Charlie of Boston Sausage and George from Flax Farm talk cider, The Rake and student pranks
Charlie on George
George was here first and I came to the Market because of him. He always seemed to be having a good time. I have been here for about a year, starting at Bread Ahead, which I came to from a different bakery, then Northfield Farm—I still do some sign painting for them—followed by the pad thai stall and now Mountain’s Boston Sausage.
I have known George for about five years. We met when we started at university and lived in the same halls. We were standing on opposite sides of a gate and realised that we each looked like somebody the other one knew. We just got on from the beginning.
It happened that my flat was having a party that night and one of our flat mates hadn’t moved in yet, so I thought it would be great if I rocked up with George and pretended that he was the last flat mate.
He managed to sit through the whole dinner. I remember comments like, “I knew he was going to be ginger!” Eventually we had to break it to them that he wasn’t the new house mate but some bloke I’d just met in the smoking area. I think some of the guys were quite disappointed. We’ve been mates ever since.
George is great behind the stall at Flax Farm, he really knows his stuff, and when we are out he can’t stop talking about flax and all that: what it is, why is it good for you. He is really very funny. If people want to get into a debate about his product he is quite happy to, but he doesn’t take himself too seriously and has always got a smile on his face.
Off duty we hang out at The Rake. The really nice thing about that is it’s where the majority of the stall holders drink—we all just congregate in the carpark outside. People sometimes bring some food from their stalls and it is really lively, it’s like a little party every night.
He is into the cider when it comes to choice of drink, but George can be a bit tricky on the food front. There is a lot of great stuff I think he would like on our stall but he is gluten and dairy free, so that cuts out a lot of what we sell. I could force feed him a sausage, but I don’t think it would end well. He is definitely a foodie, but his dietary requirements can mean it’s quite difficult grabbing food when we are out.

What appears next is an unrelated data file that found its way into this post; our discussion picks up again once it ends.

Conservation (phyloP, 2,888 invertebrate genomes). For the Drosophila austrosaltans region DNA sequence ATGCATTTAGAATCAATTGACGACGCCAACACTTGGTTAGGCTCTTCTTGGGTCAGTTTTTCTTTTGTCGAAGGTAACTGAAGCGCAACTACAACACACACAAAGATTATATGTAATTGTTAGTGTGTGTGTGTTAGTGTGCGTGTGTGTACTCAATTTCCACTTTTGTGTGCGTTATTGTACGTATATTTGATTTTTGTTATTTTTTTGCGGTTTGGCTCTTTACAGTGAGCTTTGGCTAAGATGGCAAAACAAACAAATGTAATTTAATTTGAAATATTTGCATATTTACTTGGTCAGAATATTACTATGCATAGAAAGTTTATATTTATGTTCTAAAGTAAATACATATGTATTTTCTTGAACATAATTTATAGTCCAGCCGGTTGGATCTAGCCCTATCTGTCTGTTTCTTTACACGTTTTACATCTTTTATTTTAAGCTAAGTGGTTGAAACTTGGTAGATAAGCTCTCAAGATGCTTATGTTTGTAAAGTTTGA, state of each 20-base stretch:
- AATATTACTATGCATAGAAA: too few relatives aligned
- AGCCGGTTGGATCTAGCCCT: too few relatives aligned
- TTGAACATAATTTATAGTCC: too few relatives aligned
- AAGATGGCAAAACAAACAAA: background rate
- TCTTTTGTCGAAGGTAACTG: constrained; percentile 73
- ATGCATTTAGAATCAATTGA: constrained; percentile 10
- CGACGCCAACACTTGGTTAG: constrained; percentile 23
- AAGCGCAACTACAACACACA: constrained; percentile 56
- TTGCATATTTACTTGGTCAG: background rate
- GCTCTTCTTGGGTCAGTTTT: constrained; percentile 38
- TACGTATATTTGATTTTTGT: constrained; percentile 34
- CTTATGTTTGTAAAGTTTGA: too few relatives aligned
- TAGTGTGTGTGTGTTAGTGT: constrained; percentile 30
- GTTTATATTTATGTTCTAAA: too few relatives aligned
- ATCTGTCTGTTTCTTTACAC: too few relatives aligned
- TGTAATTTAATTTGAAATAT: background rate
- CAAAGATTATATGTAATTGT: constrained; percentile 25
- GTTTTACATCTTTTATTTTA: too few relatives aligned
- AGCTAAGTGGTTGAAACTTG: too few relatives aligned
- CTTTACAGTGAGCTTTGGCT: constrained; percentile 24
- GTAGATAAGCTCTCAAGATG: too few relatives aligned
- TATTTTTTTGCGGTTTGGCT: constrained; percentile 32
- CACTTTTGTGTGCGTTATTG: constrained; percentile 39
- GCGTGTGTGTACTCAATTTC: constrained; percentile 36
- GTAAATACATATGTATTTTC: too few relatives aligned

I think his glam rock personality is one of the best things about George. He can be loud, but in a good way. My least favourite thing is that he hates to lose an argument—there is always some tactic he uses to try to win. It can be frustrating at times, but it’s always in good fun.
George on Charlie
I think the way we met sums Charlie up: he is always up for a laugh and does not take things too seriously. I think we actually tried to get me to move in, but it didn’t work.
I had a job at the Market and remember telling him he should look for a job here. He was a skint ex-student at the time and needed the money. I just remember thinking that he would love it here and do well, which he has.
Behind the stall Charlie is confident and cheerful, pretty much what he is like all the time. I have seen him with the customers and they enjoy the banter. He builds up the drama, and you are not just buying a burger when he is serving. I swear I once heard him compare a burger to the Garden of Eden—I have no idea what was going on, but there was a lot of laughter around.
He really likes the triple ginger flaxjack from this stall. I don’t think he is into porridge or that sort of thing in the morning so he sometimes swings by needing fuel and those are his favourite.
When not at The Rake, we hang about in places like Peckham, Camberwell or other parts of south-east London. I would say it’s a mix of cheap pubs and dodgy nightclubs.
When it comes to food, Charlie is definitely not a posh food guy. He does appreciate the good stuff, but at the moment I’d say his favourite food is really good fried chicken. It is a great improvement from the days before he started working at the Market—a couple years ago his favourite quick food was frozen lasagne, so things have moved in the right direction.
The social aspect of working here is the thing I think Charlie likes most, the sense of community the place has. I think he really likes the way relationships between stalls are quite relaxed and open. His confidence and good sense of humour are what makes him great on the stall.
His only downside is he can be a bit moody sometimes. If our gang thinks it’s time to head home from a night out and he wants to carry on, he has been known to throw a strop. But it never lasts for long—that’s why we are such good mates.